The Observatory also cites the cases of two activists whose legal
situation at the moment is delicate. One of them is Eduardo Cardet,
national coordinator of the Christian Liberation Movement (MCL),
arrested on November 30 and for whom the prosecutor is requesting up
to 3 years in prison for the alleged crime of "undermining the
authority." Danilo Maldonado, known as El Sexto (The Sixth), has been in
prison since late November for a graffiti farewell to Fidel Castro – Se
fue (He's gone) – and his family knows very little about the details of
his situation.

In addition to the opposition organizations or prominent members of the
anti-Castro activism, the Observatory notes that there has been an
extension of the repression of civil society, as, for example, against
the Convivencia (Coexistence) project in Pinar del Rio, led by Dagoberto
Valdes.

The current Law of Associations regulates the make up of these entities,
the report says, but independent organizations claim that in practice
they are not allowed to exercise their rights and there is no
recognition of their legal status by the State. "In addition to these
legal impediments, the political police 'monitors,' that is they talk,
spy, threaten, repress and try to infiltrate every group," it added.

The report describes the general situation of Cuba's civil rights,
noting that there has been no positive change despite the normalization
of relations with Washington, initiated more than two years ago, and the
rapprochement – "voluntary and with the acquiescence of the government"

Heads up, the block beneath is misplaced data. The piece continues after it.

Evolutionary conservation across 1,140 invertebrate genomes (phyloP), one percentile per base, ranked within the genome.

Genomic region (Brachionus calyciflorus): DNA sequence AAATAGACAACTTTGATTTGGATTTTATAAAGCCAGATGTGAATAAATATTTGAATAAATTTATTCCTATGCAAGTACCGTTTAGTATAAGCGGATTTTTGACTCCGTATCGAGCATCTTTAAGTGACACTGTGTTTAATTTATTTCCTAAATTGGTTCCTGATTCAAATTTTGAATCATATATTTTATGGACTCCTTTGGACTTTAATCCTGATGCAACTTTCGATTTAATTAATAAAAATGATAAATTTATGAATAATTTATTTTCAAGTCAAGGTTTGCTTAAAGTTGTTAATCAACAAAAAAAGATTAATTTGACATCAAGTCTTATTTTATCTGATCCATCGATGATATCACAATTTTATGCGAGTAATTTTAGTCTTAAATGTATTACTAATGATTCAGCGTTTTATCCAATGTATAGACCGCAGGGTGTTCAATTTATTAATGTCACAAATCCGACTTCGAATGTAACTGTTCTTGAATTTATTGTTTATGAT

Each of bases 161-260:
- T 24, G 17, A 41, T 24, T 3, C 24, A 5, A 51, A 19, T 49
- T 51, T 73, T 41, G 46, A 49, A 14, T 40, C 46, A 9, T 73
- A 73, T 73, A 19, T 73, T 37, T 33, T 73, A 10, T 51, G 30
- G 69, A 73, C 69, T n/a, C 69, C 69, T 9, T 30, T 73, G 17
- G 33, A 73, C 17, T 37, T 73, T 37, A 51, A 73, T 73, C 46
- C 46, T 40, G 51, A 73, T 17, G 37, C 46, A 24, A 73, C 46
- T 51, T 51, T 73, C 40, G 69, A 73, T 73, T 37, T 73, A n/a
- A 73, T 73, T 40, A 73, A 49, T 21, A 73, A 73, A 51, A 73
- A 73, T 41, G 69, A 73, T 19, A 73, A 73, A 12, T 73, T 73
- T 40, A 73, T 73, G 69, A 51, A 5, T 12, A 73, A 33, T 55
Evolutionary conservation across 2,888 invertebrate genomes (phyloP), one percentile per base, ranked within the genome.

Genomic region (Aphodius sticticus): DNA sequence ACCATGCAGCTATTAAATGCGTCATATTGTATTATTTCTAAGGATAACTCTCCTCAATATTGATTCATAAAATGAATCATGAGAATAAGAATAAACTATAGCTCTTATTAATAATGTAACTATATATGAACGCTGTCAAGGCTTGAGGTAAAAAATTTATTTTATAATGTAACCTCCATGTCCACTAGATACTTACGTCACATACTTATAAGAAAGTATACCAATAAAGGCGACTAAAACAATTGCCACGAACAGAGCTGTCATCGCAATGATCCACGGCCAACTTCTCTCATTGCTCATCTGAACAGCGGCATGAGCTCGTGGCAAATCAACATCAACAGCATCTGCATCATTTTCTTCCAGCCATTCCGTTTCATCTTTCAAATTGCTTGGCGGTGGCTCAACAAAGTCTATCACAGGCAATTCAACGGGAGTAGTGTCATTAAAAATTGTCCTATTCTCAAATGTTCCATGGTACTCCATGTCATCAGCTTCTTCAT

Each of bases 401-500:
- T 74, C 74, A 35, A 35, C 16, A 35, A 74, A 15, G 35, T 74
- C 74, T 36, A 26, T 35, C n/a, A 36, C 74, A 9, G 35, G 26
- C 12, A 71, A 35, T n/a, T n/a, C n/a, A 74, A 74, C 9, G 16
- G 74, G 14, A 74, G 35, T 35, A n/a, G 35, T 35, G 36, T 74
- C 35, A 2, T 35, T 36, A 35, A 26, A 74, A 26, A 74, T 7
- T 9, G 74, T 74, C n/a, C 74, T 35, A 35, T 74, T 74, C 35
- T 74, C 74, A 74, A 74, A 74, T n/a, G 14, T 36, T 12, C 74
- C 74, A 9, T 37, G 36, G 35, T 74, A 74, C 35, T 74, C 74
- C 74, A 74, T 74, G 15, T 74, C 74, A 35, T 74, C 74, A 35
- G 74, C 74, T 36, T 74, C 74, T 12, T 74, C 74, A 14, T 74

– with the European Union, which signed a new bilateral agreement with
Cuba on December 12.

"We cannot assess the Cuban situation and the effectiveness of
international changes related to Cuba, from a perspective that does not
take into account the exercise of rights and freedoms," reflects the
organization.

The Observatory notes that there are still no elections nor political
pluralism and that the year has ended without a new Electoral Law,
repeatedly promised by the powers-that-be.

The economic conditions on the island continue to be negative the
organization stresses, and although official propaganda calls for
support for the self-employed sector, there have been withdrawals of
licenses from several private workers "for making use of the citizen's
right to publicly disagree with the Cuban regime."

The report adds that workers' rights are permanently violated because
workers cannot freely choose their employment or be remunerated
according to their social contribution, which pushes them to the illegal
market. Discrimination against Cuban workers is also addressed,
recalling the case of the workers from India who worked on the Manzana
de Gomez Hotel in Havana, at salaries of 1,400 to 1,600 dollars, while
Cuban workers were receiving less than 100 dollars.

"In the last six years, the Cuban government […] has announced more
repressive and disciplinary measures in the workplace under a model that
aims to maintain the essence of the system: collectivism, state
ownership of the means of production, planning, centralization of